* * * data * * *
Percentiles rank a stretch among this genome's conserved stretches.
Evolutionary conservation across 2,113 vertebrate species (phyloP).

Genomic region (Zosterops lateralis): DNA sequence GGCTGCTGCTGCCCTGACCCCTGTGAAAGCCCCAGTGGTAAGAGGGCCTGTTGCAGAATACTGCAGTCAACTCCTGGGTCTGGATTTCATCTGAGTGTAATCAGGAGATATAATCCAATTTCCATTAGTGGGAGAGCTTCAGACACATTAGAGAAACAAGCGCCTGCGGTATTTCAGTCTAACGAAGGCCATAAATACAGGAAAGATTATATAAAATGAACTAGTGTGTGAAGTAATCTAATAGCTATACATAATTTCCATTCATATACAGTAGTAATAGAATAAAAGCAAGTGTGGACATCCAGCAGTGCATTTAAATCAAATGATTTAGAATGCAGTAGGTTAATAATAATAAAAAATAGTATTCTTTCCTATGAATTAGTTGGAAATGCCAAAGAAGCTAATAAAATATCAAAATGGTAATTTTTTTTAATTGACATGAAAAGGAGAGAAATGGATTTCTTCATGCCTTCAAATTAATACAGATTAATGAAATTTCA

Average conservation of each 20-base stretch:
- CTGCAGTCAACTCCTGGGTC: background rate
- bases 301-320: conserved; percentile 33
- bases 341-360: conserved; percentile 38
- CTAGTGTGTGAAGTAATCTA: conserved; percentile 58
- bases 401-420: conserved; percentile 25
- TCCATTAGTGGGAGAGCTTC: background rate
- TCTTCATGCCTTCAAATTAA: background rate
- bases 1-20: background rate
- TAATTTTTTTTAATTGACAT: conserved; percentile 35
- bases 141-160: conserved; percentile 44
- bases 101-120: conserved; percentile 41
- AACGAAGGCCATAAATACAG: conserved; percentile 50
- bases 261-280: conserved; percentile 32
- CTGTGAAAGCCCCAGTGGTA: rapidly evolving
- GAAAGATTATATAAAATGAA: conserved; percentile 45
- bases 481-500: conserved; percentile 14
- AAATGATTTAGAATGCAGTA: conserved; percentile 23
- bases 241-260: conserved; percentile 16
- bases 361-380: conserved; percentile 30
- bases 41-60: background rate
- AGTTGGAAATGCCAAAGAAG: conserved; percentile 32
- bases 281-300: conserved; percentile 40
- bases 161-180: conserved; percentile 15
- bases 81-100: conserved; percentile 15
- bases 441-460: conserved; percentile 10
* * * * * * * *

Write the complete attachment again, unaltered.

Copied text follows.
Percentiles rank a stretch among this genome's conserved stretches.
Evolutionary conservation across 2,113 vertebrate species (phyloP).

Genomic region (Zosterops lateralis): DNA sequence GGCTGCTGCTGCCCTGACCCCTGTGAAAGCCCCAGTGGTAAGAGGGCCTGTTGCAGAATACTGCAGTCAACTCCTGGGTCTGGATTTCATCTGAGTGTAATCAGGAGATATAATCCAATTTCCATTAGTGGGAGAGCTTCAGACACATTAGAGAAACAAGCGCCTGCGGTATTTCAGTCTAACGAAGGCCATAAATACAGGAAAGATTATATAAAATGAACTAGTGTGTGAAGTAATCTAATAGCTATACATAATTTCCATTCATATACAGTAGTAATAGAATAAAAGCAAGTGTGGACATCCAGCAGTGCATTTAAATCAAATGATTTAGAATGCAGTAGGTTAATAATAATAAAAAATAGTATTCTTTCCTATGAATTAGTTGGAAATGCCAAAGAAGCTAATAAAATATCAAAATGGTAATTTTTTTTAATTGACATGAAAAGGAGAGAAATGGATTTCTTCATGCCTTCAAATTAATACAGATTAATGAAATTTCA

Average conservation of each 20-base stretch:
- CTGCAGTCAACTCCTGGGTC: background rate
- bases 301-320: conserved; percentile 33
- bases 341-360: conserved; percentile 38
- CTAGTGTGTGAAGTAATCTA: conserved; percentile 58
- bases 401-420: conserved; percentile 25
- TCCATTAGTGGGAGAGCTTC: background rate
- TCTTCATGCCTTCAAATTAA: background rate
- bases 1-20: background rate
- TAATTTTTTTTAATTGACAT: conserved; percentile 35
- bases 141-160: conserved; percentile 44
- bases 101-120: conserved; percentile 41
- AACGAAGGCCATAAATACAG: conserved; percentile 50
- bases 261-280: conserved; percentile 32
- CTGTGAAAGCCCCAGTGGTA: rapidly evolving
- GAAAGATTATATAAAATGAA: conserved; percentile 45
- bases 481-500: conserved; percentile 14
- AAATGATTTAGAATGCAGTA: conserved; percentile 23
- bases 241-260: conserved; percentile 16
- bases 361-380: conserved; percentile 30
- bases 41-60: background rate
- AGTTGGAAATGCCAAAGAAG: conserved; percentile 32
- bases 281-300: conserved; percentile 40
- bases 161-180: conserved; percentile 15
- bases 81-100: conserved; percentile 15
- bases 441-460: conserved; percentile 10